10 New Facts To Make You Seem Smarter
Facts are the life force of Listverse. We even have an entire category dedicated to it. In this list we look at ten new facts that have never featured here before – facts that will help us to seem much smarter to our friends when we pop them out over a few drinks or at the dinner table. Please use the comments to share other fun facts with the other readers – especially facts which haven’t appeared on lists before.
First of all, almost no one uses real tin foil these days. The stuff we all call “tin foil” is actually aluminium foil. Originally foil was made of tin but it gave (not surprisingly) a tin flavor to whatever it touched. It was heavier than modern aluminium foil, which has its benefits but not enough to keep it going strong in our kitchens. Aluminium foil began to surpass tin foil after World War II but it had been available since 1910 when it was first produced by “Dr. Lauber, Neher & Cie.” a Swiss company using the force of a waterfall to drive the foil making machinery. Its first use in the US was as a wrapper on Life Savers candy in 1913.
Interesting Fact: Tin foil was used to fill cavities in teeth before the 20th century. If you have fillings today and have ever chewed a piece of aluminium foil, this fact should make you squirm!
Everyone knows that most of the gold held in reserve in the United States of America is stored at Fort Knox right? Actually, it isn’t. In reality, most of the gold in the US is stored at the Federal Reserve Vault at Wall Street in New York. Another interesting fact is that most of that gold doesn’t even belong to the US – it belongs to foreign accounts! Given the state of the US dollar at the moment maybe the US government should nationalize it all in what would probably be the largest gold theft in history!
Interesting Fact: The value of gold is constantly changing – but its real worth isn’t. The price of a brand new high quality suit would cost the same weight in gold today as a brand new high quality toga in ancient Rome. Gold doesn’t change – we do.
“The long procession [of children] soon left the town and made its way through the wood and across the forest till it reached the foot of a huge mountain. When the piper came to the dark rock, he played his pipe even louder still and a great door creaked open. Beyond lay a cave. In trooped the children behind the pied piper, and when the last child had gone into the darkness, the door creaked shut.” This is an excerpt from the famous Grimm brothers version of the very famous tale of the Pied Piper in which the small German town of Hamelin loses all of its children to the Piper when the mayor refuses to pay him for ridding the town of rats. You may be very surprised to know that it is a true story! Well – largely true – some bits are exaggerated. Here is a quote from the wall of the “Piper’s House” in Hamelin today: “In the year of 1284, on the day of Saints John and Paul, the 26th of June, 130 children born in Hamelin were seduced by a piper, dressed in all kinds of colours, and lost at the calvary near the koppen.” Many theories abound as to the factual events of that day but the most logical seems to be that the piper represents death (death was depicted as a skeleton wearing pied clothing in the middle ages) and that the children who died were killed by the plague.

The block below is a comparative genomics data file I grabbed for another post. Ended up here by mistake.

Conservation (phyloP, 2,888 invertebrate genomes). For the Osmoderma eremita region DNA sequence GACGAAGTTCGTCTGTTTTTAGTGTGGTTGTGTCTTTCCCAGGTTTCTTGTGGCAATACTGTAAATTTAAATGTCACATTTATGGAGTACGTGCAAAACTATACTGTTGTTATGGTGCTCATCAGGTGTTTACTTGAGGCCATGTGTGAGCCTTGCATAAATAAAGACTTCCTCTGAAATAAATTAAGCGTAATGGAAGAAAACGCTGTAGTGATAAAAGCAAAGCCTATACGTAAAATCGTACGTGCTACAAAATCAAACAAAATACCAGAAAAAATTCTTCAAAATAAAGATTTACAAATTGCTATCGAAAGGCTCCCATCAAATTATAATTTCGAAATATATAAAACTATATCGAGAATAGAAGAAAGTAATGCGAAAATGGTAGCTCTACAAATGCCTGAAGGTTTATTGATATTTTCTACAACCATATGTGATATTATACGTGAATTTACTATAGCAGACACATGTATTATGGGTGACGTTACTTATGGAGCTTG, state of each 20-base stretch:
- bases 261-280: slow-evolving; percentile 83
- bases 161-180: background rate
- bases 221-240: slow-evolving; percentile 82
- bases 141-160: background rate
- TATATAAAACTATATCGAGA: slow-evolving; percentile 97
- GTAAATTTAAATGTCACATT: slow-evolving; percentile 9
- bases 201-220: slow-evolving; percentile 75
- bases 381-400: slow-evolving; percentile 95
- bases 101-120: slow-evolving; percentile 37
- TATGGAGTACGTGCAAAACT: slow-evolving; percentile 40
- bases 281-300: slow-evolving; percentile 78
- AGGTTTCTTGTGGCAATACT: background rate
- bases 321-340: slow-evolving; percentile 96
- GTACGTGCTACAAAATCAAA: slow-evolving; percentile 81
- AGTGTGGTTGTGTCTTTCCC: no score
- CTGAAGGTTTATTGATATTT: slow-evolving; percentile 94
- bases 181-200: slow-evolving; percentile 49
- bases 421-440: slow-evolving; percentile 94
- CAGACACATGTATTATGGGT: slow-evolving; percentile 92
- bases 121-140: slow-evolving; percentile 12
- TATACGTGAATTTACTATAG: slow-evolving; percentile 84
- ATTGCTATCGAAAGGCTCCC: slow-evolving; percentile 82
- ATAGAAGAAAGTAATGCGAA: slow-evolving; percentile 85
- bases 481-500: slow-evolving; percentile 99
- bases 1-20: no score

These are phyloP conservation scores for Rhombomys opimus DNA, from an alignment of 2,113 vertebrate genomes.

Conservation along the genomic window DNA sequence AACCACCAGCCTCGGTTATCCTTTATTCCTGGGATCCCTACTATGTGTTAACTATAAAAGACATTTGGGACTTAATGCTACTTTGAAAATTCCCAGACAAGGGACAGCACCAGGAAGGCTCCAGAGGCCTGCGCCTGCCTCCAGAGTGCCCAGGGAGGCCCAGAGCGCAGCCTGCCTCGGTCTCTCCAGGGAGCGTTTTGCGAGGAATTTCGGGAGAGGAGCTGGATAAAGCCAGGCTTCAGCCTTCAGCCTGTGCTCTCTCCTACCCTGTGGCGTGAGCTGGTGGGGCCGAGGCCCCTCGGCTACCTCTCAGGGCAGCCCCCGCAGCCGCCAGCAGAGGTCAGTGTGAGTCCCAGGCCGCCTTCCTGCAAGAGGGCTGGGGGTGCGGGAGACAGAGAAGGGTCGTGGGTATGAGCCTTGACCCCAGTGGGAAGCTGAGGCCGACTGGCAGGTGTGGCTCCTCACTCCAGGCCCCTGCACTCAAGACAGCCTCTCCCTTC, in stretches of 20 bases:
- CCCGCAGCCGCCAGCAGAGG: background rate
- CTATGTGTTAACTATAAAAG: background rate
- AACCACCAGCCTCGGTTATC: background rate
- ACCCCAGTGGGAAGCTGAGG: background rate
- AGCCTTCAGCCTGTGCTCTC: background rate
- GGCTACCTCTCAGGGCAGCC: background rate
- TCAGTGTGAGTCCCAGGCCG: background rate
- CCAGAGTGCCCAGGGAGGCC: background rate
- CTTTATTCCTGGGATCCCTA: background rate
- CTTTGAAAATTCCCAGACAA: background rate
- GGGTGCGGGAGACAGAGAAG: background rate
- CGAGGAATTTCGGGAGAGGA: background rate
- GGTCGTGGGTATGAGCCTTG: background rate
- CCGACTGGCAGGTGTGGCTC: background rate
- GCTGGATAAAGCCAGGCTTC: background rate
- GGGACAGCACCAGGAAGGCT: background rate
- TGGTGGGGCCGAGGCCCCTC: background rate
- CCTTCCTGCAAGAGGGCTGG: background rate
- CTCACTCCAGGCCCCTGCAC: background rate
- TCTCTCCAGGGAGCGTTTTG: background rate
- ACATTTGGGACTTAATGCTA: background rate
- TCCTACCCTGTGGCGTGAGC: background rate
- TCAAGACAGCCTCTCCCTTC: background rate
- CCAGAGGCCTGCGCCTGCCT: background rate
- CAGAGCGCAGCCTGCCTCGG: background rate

Interesting Fact: “Pied” means “having two or more colors.” The word comes from middle English and is taken from the word “magpie.” Thus, the pied piper was a man wearing clothing of many colors.
We’ll cut to the chase on this one. The famous “three kings” from the Biblical birth of Christ narrative weren’t:
1. Three in number (the number isn’t mentioned at all).
2. Kings (they were “wise” men) – this probably comes from Psalm 71:11 (72:11 in protestant bibles): “And all kings of the earth shall adore him: all nations shall serve him.”
3. Trotting about on camels.
The actual narrative (Matthew 2:1–2) merely says: “When Jesus therefore was born in Bethlehem of Juda, in the days of king Herod, behold, there came wise men from the east to Jerusalem.” It says a little later that they offered Him gifts of “gold, frankincense, and myrrh” – but that is about as specific as it gets.
Interesting Fact: The Catholic Bible (based on the Septuagint – Greek edition used by the Apostles and Christ) uses a different numbering system to protestant Bibles (based primarily on later Jewish editions of the Bible). This can be very confusing when looking up quotes (as you can see above).